In still another embodiment of said second aspect, said non-resources reserved queue family comprises eight nRR queue members, each said nRR queue member having a relative queue priority corresponding to an egress COS level associated with each said nRR queue. In a third aspect, the present invention provides a method of mediating cell traffic flows at a mediation connection between networks in a multi-protocol heterogeneous network, each cell traffic flow having associated thereto a set of transmission parameters, said method comprising:

  • (i) identifying for said cell traffic flow an egress queue type by utilizing a first set of parameters from said set of transmission parameters;
  • (ii) associating with said cell traffic flow one of a predefined number of egress class of service (COS) levels by mapping a second set of parameters from said set of transmission parameters into one of said egress COS levels;
  • (iii) utilizing said egress COS level associated with said cell traffic flow to select an egress queue member of said egress queue family identified in step (i), said selected egress queue member being associated with said egress COS level associated with said cell traffic flow in step (ii); and
  • (iv) directing said cell traffic flow to said identified queue member for forwarding to said another network.

In another embodiment of the third aspect, MPLS, IP and ATM mediation traffic flows co-exist at said mediation connection, and each of said MPLS, IP and ATM mediation traffic flows are associated with one of said egress queue types, and one of said egress COS levels.

In other aspects of the invention, various combinations and subsets of the above aspects are provided.

BRIEF DESCRIPTION OF THE DRAWINGS

The foregoing and other aspects of the invention will become more apparent from the following description of specific embodiments thereof and the accompanying drawings which illustrate, by way of example only, the principles of the invention. In the drawings, where like elements feature like reference numerals (and wherein individual elements bear unique alphabetical suffixes):

FIG. 1A is a block diagram of an exemplary heterogeneous network comprising two ATM networks connected by edge switches to an intermediary MPLS core or network;

FIG. 1B is a block diagram showing further details of the edge switches in the heterogeneous network of FIG. 1A;

FIG. 2 is a block diagram showing further details of the MPLS network of FIG. 1A;

FIG. 3 is a block diagram showing an exemplary ATM cell and an internal cell format which may be processed by the switches shown in FIGS. 1A and 1B;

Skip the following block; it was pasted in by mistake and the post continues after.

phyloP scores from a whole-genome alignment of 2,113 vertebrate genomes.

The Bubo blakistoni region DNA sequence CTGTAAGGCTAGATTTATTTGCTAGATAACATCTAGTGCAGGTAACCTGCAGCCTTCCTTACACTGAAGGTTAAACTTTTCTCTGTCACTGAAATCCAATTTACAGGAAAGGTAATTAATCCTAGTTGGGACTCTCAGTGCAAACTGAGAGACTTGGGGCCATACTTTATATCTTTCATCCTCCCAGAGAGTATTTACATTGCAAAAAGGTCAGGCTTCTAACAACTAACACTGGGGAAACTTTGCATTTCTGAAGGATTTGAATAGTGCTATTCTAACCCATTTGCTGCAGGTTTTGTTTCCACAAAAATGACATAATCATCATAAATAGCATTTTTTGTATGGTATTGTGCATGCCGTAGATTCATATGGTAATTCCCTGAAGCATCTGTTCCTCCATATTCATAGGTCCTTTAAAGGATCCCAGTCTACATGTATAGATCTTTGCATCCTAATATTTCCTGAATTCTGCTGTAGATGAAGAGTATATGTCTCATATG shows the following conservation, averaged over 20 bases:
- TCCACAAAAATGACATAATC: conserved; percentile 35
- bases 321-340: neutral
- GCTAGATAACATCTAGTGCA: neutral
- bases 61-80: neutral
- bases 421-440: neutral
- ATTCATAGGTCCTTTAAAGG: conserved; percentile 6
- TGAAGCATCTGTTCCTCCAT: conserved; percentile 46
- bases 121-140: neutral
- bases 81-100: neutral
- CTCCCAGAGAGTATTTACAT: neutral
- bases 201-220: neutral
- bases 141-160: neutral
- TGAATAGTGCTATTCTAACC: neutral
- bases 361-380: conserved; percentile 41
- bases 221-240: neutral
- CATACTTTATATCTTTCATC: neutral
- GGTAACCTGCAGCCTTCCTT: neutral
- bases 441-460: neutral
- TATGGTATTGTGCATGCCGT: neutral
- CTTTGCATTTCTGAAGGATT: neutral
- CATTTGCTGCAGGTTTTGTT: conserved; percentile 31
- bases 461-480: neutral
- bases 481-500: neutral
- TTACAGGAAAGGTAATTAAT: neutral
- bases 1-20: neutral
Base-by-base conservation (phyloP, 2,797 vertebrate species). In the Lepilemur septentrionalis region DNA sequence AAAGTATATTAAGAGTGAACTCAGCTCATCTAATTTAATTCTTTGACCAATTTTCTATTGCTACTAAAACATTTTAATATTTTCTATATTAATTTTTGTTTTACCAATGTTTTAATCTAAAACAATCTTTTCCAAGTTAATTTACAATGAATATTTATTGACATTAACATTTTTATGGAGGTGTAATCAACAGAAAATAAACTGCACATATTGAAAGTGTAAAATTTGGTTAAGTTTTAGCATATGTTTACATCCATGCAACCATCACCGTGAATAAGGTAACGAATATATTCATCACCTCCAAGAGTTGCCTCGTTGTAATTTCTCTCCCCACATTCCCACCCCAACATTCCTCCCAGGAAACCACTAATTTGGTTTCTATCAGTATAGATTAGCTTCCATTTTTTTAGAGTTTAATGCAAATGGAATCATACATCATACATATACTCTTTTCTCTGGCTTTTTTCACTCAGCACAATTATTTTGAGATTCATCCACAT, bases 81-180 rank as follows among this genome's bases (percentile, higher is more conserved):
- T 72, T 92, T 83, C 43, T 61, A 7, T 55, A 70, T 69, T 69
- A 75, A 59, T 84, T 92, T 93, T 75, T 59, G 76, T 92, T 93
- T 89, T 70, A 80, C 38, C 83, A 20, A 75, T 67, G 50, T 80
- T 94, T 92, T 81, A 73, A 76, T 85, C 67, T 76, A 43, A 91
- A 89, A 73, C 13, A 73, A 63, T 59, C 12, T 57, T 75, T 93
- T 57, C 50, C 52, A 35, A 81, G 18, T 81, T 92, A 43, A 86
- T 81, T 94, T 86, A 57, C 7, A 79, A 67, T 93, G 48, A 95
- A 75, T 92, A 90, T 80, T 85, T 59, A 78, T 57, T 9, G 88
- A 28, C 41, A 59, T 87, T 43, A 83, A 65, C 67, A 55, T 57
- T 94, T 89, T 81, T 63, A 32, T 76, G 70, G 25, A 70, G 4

FIG. 4 is a block diagram showing an exemplary MPLS frame and associated MPLS label which may be processed by the switches shown in FIGS. 1A and 1B;

FIG. 5 is a block diagram showing further physical details of the switch in the heterogeneous network of FIGS. 1A and 1B;

FIG. 6 is a block diagram of an ingress queueing system inside the switch of FIG. 5;

FIG. 7 is a block diagram of an egress scheduling and arbitration system according to an embodiment, as found inside the switch of FIG. 5;

FIG. 8A is an example of a queuing congestion scenario on the switch of FIG. 5;

FIG. 8B is a more detailed view of one of the reserved queues of FIG. 8A; and

FIG. 9 is an example of different types of cells having the same outer labels but being directed to different queues.

DETAILED DESCRIPTION OF THE INVENTION

As noted above, the present invention relates generally to a method and system for mediating traffic in a heterogeneous network comprising at least one ATM network and an adjacent network. Accordingly, for the purposes of describing an exemplary embodiment, first a description of an illustrative heterogeneous network configuration is provided, followed by a description of various components and features of the heterogeneous network as they relate to the present invention.

Heterogeneous Networks

The following is a brief description of an illustrative heterogeneous network in which the present invention may be practised. In FIGS. 1A and 1B, a heterogeneous network 100 is shown comprising a first ATM network 102 a, a second ATM network 102 b and an intermediary network 104. As shown, gateway 106 a connects ATM network 102 a to the intermediary network 104, and the intermediary network 104 is in turn connected to ATM network 102 b through gateway 106 b. While shown as network clouds in FIG. 1A, it will be appreciated that each ATM network 102 a, 102 b may comprise a plurality of interconnected ATM switches connected by communication links.